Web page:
Russia unleashes missile barrage at Ukraine as holiday airstrikes persist

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KHARKIV — Russia bombarded Ukrainian cities with an overnight assault of drones and missiles on Tuesday, extending a vicious wave of holiday-season strikes on population centers by Moscow and Kyiv that has left dozens of civilians dead and suggests a brutal new stage of the war that is being felt well beyond the stagnating front lines.

In Kyiv, there were loud explosions shortly after 7 a.m. Mayor Vitaly Klitschko said on Telegram that one woman died and 49 people were injured after a fire broke out in a high-rise building “as the result of the missile attack” and that electricity and water were cut off in some areas of the capital.

Klitschko said that “civilian infrastructure” in two regions of the capital had been damaged and that fires broke out in numerous locations, including a warehouse in Kyiv’s Podil district.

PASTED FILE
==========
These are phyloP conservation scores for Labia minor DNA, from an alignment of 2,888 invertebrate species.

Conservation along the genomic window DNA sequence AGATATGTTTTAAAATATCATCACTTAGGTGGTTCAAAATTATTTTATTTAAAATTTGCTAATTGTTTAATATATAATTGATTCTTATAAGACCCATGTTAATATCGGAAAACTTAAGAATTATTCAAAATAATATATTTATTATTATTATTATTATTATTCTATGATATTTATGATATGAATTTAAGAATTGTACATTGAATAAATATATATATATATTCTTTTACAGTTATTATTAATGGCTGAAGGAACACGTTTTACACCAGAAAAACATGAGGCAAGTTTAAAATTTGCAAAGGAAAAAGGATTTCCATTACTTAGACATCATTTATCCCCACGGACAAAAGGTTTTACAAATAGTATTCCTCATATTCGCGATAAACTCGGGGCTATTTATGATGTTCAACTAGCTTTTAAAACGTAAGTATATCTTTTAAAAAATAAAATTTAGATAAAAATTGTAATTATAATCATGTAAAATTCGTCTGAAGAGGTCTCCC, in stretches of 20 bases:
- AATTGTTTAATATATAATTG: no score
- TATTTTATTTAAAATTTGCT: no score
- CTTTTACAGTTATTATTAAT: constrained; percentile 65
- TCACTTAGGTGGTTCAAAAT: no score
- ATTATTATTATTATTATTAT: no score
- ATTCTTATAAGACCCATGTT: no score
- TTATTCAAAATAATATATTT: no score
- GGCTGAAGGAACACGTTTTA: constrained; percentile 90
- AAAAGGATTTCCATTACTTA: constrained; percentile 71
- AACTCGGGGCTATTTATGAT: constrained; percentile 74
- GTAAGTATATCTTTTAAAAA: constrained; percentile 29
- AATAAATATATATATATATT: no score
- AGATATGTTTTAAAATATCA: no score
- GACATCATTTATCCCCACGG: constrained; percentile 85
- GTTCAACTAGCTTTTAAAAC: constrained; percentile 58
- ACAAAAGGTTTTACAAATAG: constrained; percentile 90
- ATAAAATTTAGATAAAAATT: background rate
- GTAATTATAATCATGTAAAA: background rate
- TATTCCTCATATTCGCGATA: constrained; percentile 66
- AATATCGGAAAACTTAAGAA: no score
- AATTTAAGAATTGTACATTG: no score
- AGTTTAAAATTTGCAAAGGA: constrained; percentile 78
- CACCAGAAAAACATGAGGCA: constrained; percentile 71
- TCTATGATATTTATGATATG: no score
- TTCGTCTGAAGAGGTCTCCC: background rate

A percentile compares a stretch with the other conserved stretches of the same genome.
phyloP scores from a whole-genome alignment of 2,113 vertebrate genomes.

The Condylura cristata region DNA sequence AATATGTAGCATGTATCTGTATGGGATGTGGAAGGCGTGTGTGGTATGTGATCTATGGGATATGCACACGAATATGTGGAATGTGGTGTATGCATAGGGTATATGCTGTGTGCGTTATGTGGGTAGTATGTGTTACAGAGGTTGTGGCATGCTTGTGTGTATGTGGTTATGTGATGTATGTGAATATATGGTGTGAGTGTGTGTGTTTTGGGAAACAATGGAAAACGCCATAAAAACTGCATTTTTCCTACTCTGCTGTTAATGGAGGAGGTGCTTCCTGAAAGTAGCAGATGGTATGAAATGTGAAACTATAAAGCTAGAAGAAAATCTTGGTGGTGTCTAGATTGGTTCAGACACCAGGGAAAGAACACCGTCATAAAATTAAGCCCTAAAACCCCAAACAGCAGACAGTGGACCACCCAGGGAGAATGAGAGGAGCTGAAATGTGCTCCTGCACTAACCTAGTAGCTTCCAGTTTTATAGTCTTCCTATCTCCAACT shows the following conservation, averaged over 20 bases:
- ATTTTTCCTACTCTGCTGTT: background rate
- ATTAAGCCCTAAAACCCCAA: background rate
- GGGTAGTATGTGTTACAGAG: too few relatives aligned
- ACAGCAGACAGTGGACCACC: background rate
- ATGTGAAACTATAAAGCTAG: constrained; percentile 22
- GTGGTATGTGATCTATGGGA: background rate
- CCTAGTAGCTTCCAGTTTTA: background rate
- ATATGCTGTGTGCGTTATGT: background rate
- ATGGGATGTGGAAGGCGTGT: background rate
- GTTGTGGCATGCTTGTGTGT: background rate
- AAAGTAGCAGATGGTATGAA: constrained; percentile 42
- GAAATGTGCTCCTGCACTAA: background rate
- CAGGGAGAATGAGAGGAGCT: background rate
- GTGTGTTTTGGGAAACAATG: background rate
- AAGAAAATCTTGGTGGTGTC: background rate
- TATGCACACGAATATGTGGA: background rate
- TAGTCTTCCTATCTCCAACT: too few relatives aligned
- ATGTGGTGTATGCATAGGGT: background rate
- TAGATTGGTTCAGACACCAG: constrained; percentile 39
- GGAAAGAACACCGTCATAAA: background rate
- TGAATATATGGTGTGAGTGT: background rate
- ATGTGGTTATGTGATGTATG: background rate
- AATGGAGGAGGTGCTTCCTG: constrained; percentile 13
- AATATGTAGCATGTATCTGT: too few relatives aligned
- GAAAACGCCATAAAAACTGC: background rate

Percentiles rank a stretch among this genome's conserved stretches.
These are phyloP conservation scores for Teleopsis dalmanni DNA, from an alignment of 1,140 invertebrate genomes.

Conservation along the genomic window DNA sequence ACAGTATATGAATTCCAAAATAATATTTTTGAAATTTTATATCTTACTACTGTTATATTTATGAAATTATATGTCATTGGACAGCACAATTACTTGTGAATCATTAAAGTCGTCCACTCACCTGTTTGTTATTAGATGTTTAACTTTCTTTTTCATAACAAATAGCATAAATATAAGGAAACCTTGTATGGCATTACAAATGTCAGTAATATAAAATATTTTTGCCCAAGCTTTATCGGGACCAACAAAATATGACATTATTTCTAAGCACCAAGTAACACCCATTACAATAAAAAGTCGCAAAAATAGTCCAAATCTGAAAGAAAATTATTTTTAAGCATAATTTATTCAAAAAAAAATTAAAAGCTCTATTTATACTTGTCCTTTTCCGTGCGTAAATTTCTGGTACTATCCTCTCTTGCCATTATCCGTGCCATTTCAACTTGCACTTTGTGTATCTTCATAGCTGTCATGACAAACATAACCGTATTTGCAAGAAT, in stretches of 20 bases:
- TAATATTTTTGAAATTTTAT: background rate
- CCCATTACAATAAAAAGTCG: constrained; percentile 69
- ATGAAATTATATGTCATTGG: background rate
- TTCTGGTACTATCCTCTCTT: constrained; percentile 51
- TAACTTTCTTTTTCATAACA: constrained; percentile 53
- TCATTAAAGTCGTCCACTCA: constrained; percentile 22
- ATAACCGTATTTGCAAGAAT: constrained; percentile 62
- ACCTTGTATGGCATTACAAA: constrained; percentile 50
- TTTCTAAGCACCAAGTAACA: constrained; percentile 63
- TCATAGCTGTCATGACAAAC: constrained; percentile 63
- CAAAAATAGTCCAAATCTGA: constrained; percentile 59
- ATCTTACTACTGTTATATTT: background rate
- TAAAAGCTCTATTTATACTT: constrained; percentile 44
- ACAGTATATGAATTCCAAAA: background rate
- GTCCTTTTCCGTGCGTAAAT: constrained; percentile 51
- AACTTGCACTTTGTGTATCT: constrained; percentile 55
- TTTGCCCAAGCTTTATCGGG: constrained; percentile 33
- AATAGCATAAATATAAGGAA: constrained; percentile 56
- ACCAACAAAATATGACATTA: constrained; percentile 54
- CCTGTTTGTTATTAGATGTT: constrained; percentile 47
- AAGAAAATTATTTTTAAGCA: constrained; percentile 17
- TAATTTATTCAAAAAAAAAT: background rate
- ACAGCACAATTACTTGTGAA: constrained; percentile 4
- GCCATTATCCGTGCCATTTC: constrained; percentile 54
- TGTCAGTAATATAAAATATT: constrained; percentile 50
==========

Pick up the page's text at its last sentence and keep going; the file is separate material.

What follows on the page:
Ukrainian President Volodymyr Zelensky said that Russian forces fired “almost a hundred missiles of various types,” and that “at least 70 missiles were shot down” by air defense forces. Zelensky’s assertion, in a video post, could not be independently verified. In a separate post, Zelensky said Moscow had launched “about 170” self-destructing drones since Dec. 31.

In Kharkiv, Ukraine’s second-largest city, a 91-year-old woman died, and 47 people were injured — including five children — in four strikes on the city center, said the head of the regional administration, Oleh Synyehubov.

Ambulances were already on the scene at one location in Kharkiv when a second missile arrived, striking a strip of apartment buildings within eyesight of the Kharkiv Palace — a major hotel hit days earlier.

One ambulance’s windshield splintered. In a nearby liquor store, bottles shimmied off their shelves and smashed to the floor. The smell of natural gas wafted in the air. Debris floated into the park below, where the benches had been knocked sideways. Nestled among the damage was a teddy bear.